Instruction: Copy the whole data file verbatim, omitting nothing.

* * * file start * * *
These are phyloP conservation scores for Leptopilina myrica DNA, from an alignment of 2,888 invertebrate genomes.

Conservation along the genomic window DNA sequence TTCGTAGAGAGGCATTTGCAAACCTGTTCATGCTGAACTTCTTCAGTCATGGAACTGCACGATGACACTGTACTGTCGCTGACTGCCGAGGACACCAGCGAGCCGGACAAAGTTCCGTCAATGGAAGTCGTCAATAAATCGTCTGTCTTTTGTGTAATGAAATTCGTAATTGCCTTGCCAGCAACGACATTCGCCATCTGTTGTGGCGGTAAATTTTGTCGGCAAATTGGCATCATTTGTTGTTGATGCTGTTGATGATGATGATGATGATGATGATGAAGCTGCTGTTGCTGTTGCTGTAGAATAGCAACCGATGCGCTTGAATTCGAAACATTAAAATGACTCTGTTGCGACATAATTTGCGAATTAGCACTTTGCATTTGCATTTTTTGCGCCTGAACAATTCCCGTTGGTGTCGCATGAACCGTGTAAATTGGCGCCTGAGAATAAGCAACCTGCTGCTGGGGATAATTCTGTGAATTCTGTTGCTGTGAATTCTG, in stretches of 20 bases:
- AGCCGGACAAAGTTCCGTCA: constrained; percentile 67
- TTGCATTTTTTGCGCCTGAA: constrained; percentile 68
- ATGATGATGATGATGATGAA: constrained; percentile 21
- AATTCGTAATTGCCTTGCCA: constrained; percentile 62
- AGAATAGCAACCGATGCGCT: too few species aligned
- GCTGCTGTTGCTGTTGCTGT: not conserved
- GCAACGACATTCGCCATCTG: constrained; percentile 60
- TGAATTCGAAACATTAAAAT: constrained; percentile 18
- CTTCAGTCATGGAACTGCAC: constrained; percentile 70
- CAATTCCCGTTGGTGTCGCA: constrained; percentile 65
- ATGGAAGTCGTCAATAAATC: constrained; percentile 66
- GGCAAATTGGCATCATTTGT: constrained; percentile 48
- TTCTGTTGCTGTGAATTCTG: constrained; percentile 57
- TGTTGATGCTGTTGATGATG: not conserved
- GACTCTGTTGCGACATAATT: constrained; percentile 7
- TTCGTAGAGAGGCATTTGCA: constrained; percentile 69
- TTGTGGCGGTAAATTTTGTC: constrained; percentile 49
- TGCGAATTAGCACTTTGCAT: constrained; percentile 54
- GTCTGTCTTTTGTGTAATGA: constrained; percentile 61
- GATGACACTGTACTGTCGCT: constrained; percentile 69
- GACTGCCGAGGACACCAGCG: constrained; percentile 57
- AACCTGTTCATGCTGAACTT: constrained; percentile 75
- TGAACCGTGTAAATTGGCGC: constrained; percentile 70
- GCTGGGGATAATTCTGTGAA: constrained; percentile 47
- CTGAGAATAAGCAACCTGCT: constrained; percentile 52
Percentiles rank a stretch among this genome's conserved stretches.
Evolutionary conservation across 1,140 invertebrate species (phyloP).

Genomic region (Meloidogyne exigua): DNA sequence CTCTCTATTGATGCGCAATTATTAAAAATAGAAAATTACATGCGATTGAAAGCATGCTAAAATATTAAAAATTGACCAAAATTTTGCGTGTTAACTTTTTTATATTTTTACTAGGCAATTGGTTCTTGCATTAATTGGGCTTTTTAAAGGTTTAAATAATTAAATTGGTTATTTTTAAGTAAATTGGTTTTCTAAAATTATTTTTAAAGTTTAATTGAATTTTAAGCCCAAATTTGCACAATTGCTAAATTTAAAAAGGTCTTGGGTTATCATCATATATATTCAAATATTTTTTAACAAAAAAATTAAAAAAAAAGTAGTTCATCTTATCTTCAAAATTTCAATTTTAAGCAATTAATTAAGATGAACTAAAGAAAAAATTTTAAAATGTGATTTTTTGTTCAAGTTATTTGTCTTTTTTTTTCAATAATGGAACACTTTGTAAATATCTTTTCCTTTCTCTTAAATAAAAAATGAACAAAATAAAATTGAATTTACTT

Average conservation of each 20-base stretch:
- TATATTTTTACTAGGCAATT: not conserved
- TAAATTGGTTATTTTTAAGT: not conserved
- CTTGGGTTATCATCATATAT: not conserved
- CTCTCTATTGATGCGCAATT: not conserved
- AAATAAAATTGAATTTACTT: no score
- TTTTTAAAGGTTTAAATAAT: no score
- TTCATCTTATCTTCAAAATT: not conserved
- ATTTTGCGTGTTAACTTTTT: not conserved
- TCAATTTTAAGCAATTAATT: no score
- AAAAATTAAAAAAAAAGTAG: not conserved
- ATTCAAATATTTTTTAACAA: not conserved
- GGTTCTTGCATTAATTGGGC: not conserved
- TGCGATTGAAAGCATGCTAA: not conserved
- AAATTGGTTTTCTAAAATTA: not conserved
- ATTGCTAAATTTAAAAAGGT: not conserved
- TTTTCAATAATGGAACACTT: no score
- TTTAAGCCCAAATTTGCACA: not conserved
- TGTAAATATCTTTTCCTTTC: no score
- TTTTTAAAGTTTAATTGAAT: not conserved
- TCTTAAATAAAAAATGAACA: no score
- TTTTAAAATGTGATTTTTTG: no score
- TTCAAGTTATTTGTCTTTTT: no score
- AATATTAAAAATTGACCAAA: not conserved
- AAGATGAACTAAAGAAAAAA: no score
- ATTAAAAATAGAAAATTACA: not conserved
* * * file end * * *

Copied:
These are phyloP conservation scores for Leptopilina myrica DNA, from an alignment of 2,888 invertebrate genomes.

Conservation along the genomic window DNA sequence TTCGTAGAGAGGCATTTGCAAACCTGTTCATGCTGAACTTCTTCAGTCATGGAACTGCACGATGACACTGTACTGTCGCTGACTGCCGAGGACACCAGCGAGCCGGACAAAGTTCCGTCAATGGAAGTCGTCAATAAATCGTCTGTCTTTTGTGTAATGAAATTCGTAATTGCCTTGCCAGCAACGACATTCGCCATCTGTTGTGGCGGTAAATTTTGTCGGCAAATTGGCATCATTTGTTGTTGATGCTGTTGATGATGATGATGATGATGATGATGAAGCTGCTGTTGCTGTTGCTGTAGAATAGCAACCGATGCGCTTGAATTCGAAACATTAAAATGACTCTGTTGCGACATAATTTGCGAATTAGCACTTTGCATTTGCATTTTTTGCGCCTGAACAATTCCCGTTGGTGTCGCATGAACCGTGTAAATTGGCGCCTGAGAATAAGCAACCTGCTGCTGGGGATAATTCTGTGAATTCTGTTGCTGTGAATTCTG, in stretches of 20 bases:
- AGCCGGACAAAGTTCCGTCA: constrained; percentile 67
- TTGCATTTTTTGCGCCTGAA: constrained; percentile 68
- ATGATGATGATGATGATGAA: constrained; percentile 21
- AATTCGTAATTGCCTTGCCA: constrained; percentile 62
- AGAATAGCAACCGATGCGCT: too few species aligned
- GCTGCTGTTGCTGTTGCTGT: not conserved
- GCAACGACATTCGCCATCTG: constrained; percentile 60
- TGAATTCGAAACATTAAAAT: constrained; percentile 18
- CTTCAGTCATGGAACTGCAC: constrained; percentile 70
- CAATTCCCGTTGGTGTCGCA: constrained; percentile 65
- ATGGAAGTCGTCAATAAATC: constrained; percentile 66
- GGCAAATTGGCATCATTTGT: constrained; percentile 48
- TTCTGTTGCTGTGAATTCTG: constrained; percentile 57
- TGTTGATGCTGTTGATGATG: not conserved
- GACTCTGTTGCGACATAATT: constrained; percentile 7
- TTCGTAGAGAGGCATTTGCA: constrained; percentile 69
- TTGTGGCGGTAAATTTTGTC: constrained; percentile 49
- TGCGAATTAGCACTTTGCAT: constrained; percentile 54
- GTCTGTCTTTTGTGTAATGA: constrained; percentile 61
- GATGACACTGTACTGTCGCT: constrained; percentile 69
- GACTGCCGAGGACACCAGCG: constrained; percentile 57
- AACCTGTTCATGCTGAACTT: constrained; percentile 75
- TGAACCGTGTAAATTGGCGC: constrained; percentile 70
- GCTGGGGATAATTCTGTGAA: constrained; percentile 47
- CTGAGAATAAGCAACCTGCT: constrained; percentile 52
Percentiles rank a stretch among this genome's conserved stretches.
Evolutionary conservation across 1,140 invertebrate species (phyloP).

Genomic region (Meloidogyne exigua): DNA sequence CTCTCTATTGATGCGCAATTATTAAAAATAGAAAATTACATGCGATTGAAAGCATGCTAAAATATTAAAAATTGACCAAAATTTTGCGTGTTAACTTTTTTATATTTTTACTAGGCAATTGGTTCTTGCATTAATTGGGCTTTTTAAAGGTTTAAATAATTAAATTGGTTATTTTTAAGTAAATTGGTTTTCTAAAATTATTTTTAAAGTTTAATTGAATTTTAAGCCCAAATTTGCACAATTGCTAAATTTAAAAAGGTCTTGGGTTATCATCATATATATTCAAATATTTTTTAACAAAAAAATTAAAAAAAAAGTAGTTCATCTTATCTTCAAAATTTCAATTTTAAGCAATTAATTAAGATGAACTAAAGAAAAAATTTTAAAATGTGATTTTTTGTTCAAGTTATTTGTCTTTTTTTTTCAATAATGGAACACTTTGTAAATATCTTTTCCTTTCTCTTAAATAAAAAATGAACAAAATAAAATTGAATTTACTT

Average conservation of each 20-base stretch:
- TATATTTTTACTAGGCAATT: not conserved
- TAAATTGGTTATTTTTAAGT: not conserved
- CTTGGGTTATCATCATATAT: not conserved
- CTCTCTATTGATGCGCAATT: not conserved
- AAATAAAATTGAATTTACTT: no score
- TTTTTAAAGGTTTAAATAAT: no score
- TTCATCTTATCTTCAAAATT: not conserved
- ATTTTGCGTGTTAACTTTTT: not conserved
- TCAATTTTAAGCAATTAATT: no score
- AAAAATTAAAAAAAAAGTAG: not conserved
- ATTCAAATATTTTTTAACAA: not conserved
- GGTTCTTGCATTAATTGGGC: not conserved
- TGCGATTGAAAGCATGCTAA: not conserved
- AAATTGGTTTTCTAAAATTA: not conserved
- ATTGCTAAATTTAAAAAGGT: not conserved
- TTTTCAATAATGGAACACTT: no score
- TTTAAGCCCAAATTTGCACA: not conserved
- TGTAAATATCTTTTCCTTTC: no score
- TTTTTAAAGTTTAATTGAAT: not conserved
- TCTTAAATAAAAAATGAACA: no score
- TTTTAAAATGTGATTTTTTG: no score
- TTCAAGTTATTTGTCTTTTT: no score
- AATATTAAAAATTGACCAAA: not conserved
- AAGATGAACTAAAGAAAAAA: no score
- ATTAAAAATAGAAAATTACA: not conserved